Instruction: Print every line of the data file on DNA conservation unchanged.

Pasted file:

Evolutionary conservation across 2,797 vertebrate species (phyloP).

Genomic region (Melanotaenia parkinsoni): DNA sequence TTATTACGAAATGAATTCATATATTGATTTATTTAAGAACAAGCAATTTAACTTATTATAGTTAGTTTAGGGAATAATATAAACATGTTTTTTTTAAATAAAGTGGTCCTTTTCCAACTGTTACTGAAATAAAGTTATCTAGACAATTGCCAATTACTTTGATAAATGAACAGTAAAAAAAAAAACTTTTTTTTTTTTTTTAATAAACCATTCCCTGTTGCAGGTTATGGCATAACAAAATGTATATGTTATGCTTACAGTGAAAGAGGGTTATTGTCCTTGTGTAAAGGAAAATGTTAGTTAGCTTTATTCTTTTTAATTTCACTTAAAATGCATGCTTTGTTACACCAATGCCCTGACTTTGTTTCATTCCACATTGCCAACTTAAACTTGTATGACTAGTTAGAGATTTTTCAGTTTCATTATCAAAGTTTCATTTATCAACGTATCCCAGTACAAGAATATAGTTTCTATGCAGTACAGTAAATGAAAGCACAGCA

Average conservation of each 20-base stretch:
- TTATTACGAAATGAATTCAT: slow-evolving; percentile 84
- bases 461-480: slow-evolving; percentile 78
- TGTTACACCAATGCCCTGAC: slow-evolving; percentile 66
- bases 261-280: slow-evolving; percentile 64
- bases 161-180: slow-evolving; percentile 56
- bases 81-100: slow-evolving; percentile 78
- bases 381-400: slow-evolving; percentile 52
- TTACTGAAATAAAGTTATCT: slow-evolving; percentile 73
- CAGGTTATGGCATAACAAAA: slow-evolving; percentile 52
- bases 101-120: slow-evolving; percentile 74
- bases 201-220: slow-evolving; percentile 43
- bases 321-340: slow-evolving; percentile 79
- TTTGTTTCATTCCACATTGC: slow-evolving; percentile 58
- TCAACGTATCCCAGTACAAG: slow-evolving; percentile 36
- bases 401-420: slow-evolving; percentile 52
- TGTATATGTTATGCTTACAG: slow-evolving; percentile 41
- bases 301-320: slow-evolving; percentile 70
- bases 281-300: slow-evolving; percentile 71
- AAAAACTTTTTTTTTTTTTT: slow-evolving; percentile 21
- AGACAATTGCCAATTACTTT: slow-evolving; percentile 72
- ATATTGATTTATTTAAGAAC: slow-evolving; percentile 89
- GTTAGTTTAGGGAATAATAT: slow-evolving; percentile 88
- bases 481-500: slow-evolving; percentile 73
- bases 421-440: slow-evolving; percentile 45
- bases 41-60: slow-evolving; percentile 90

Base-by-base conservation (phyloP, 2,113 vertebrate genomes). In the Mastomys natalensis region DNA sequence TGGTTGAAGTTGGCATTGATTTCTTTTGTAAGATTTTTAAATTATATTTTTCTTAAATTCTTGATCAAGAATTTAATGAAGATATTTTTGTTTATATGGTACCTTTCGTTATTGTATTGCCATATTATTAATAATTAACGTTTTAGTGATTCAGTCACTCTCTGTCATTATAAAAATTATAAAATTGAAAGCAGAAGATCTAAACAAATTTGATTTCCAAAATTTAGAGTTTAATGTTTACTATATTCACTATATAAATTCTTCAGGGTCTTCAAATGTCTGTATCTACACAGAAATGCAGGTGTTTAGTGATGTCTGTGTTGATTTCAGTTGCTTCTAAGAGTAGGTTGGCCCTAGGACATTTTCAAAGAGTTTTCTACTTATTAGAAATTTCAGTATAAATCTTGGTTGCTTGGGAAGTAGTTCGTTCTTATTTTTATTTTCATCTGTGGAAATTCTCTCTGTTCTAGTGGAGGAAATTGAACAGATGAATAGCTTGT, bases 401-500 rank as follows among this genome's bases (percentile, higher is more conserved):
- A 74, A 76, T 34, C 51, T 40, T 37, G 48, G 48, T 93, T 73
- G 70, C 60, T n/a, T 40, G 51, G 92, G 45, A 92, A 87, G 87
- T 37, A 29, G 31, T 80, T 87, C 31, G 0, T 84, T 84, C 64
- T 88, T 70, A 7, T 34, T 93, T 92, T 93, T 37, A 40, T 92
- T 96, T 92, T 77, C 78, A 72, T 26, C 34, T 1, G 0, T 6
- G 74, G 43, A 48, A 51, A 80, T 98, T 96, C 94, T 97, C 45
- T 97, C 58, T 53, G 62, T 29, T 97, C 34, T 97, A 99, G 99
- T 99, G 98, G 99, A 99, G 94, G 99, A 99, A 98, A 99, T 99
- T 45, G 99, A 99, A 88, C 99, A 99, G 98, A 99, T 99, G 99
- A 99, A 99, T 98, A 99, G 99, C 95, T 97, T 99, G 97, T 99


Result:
Evolutionary conservation across 2,797 vertebrate species (phyloP).

Genomic region (Melanotaenia parkinsoni): DNA sequence TTATTACGAAATGAATTCATATATTGATTTATTTAAGAACAAGCAATTTAACTTATTATAGTTAGTTTAGGGAATAATATAAACATGTTTTTTTTAAATAAAGTGGTCCTTTTCCAACTGTTACTGAAATAAAGTTATCTAGACAATTGCCAATTACTTTGATAAATGAACAGTAAAAAAAAAAACTTTTTTTTTTTTTTTAATAAACCATTCCCTGTTGCAGGTTATGGCATAACAAAATGTATATGTTATGCTTACAGTGAAAGAGGGTTATTGTCCTTGTGTAAAGGAAAATGTTAGTTAGCTTTATTCTTTTTAATTTCACTTAAAATGCATGCTTTGTTACACCAATGCCCTGACTTTGTTTCATTCCACATTGCCAACTTAAACTTGTATGACTAGTTAGAGATTTTTCAGTTTCATTATCAAAGTTTCATTTATCAACGTATCCCAGTACAAGAATATAGTTTCTATGCAGTACAGTAAATGAAAGCACAGCA

Average conservation of each 20-base stretch:
- TTATTACGAAATGAATTCAT: slow-evolving; percentile 84
- bases 461-480: slow-evolving; percentile 78
- TGTTACACCAATGCCCTGAC: slow-evolving; percentile 66
- bases 261-280: slow-evolving; percentile 64
- bases 161-180: slow-evolving; percentile 56
- bases 81-100: slow-evolving; percentile 78
- bases 381-400: slow-evolving; percentile 52
- TTACTGAAATAAAGTTATCT: slow-evolving; percentile 73
- CAGGTTATGGCATAACAAAA: slow-evolving; percentile 52
- bases 101-120: slow-evolving; percentile 74
- bases 201-220: slow-evolving; percentile 43
- bases 321-340: slow-evolving; percentile 79
- TTTGTTTCATTCCACATTGC: slow-evolving; percentile 58
- TCAACGTATCCCAGTACAAG: slow-evolving; percentile 36
- bases 401-420: slow-evolving; percentile 52
- TGTATATGTTATGCTTACAG: slow-evolving; percentile 41
- bases 301-320: slow-evolving; percentile 70
- bases 281-300: slow-evolving; percentile 71
- AAAAACTTTTTTTTTTTTTT: slow-evolving; percentile 21
- AGACAATTGCCAATTACTTT: slow-evolving; percentile 72
- ATATTGATTTATTTAAGAAC: slow-evolving; percentile 89
- GTTAGTTTAGGGAATAATAT: slow-evolving; percentile 88
- bases 481-500: slow-evolving; percentile 73
- bases 421-440: slow-evolving; percentile 45
- bases 41-60: slow-evolving; percentile 90

Base-by-base conservation (phyloP, 2,113 vertebrate genomes). In the Mastomys natalensis region DNA sequence TGGTTGAAGTTGGCATTGATTTCTTTTGTAAGATTTTTAAATTATATTTTTCTTAAATTCTTGATCAAGAATTTAATGAAGATATTTTTGTTTATATGGTACCTTTCGTTATTGTATTGCCATATTATTAATAATTAACGTTTTAGTGATTCAGTCACTCTCTGTCATTATAAAAATTATAAAATTGAAAGCAGAAGATCTAAACAAATTTGATTTCCAAAATTTAGAGTTTAATGTTTACTATATTCACTATATAAATTCTTCAGGGTCTTCAAATGTCTGTATCTACACAGAAATGCAGGTGTTTAGTGATGTCTGTGTTGATTTCAGTTGCTTCTAAGAGTAGGTTGGCCCTAGGACATTTTCAAAGAGTTTTCTACTTATTAGAAATTTCAGTATAAATCTTGGTTGCTTGGGAAGTAGTTCGTTCTTATTTTTATTTTCATCTGTGGAAATTCTCTCTGTTCTAGTGGAGGAAATTGAACAGATGAATAGCTTGT, bases 401-500 rank as follows among this genome's bases (percentile, higher is more conserved):
- A 74, A 76, T 34, C 51, T 40, T 37, G 48, G 48, T 93, T 73
- G 70, C 60, T n/a, T 40, G 51, G 92, G 45, A 92, A 87, G 87
- T 37, A 29, G 31, T 80, T 87, C 31, G 0, T 84, T 84, C 64
- T 88, T 70, A 7, T 34, T 93, T 92, T 93, T 37, A 40, T 92
- T 96, T 92, T 77, C 78, A 72, T 26, C 34, T 1, G 0, T 6
- G 74, G 43, A 48, A 51, A 80, T 98, T 96, C 94, T 97, C 45
- T 97, C 58, T 53, G 62, T 29, T 97, C 34, T 97, A 99, G 99
- T 99, G 98, G 99, A 99, G 94, G 99, A 99, A 98, A 99, T 99
- T 45, G 99, A 99, A 88, C 99, A 99, G 98, A 99, T 99, G 99
- A 99, A 99, T 98, A 99, G 99, C 95, T 97, T 99, G 97, T 99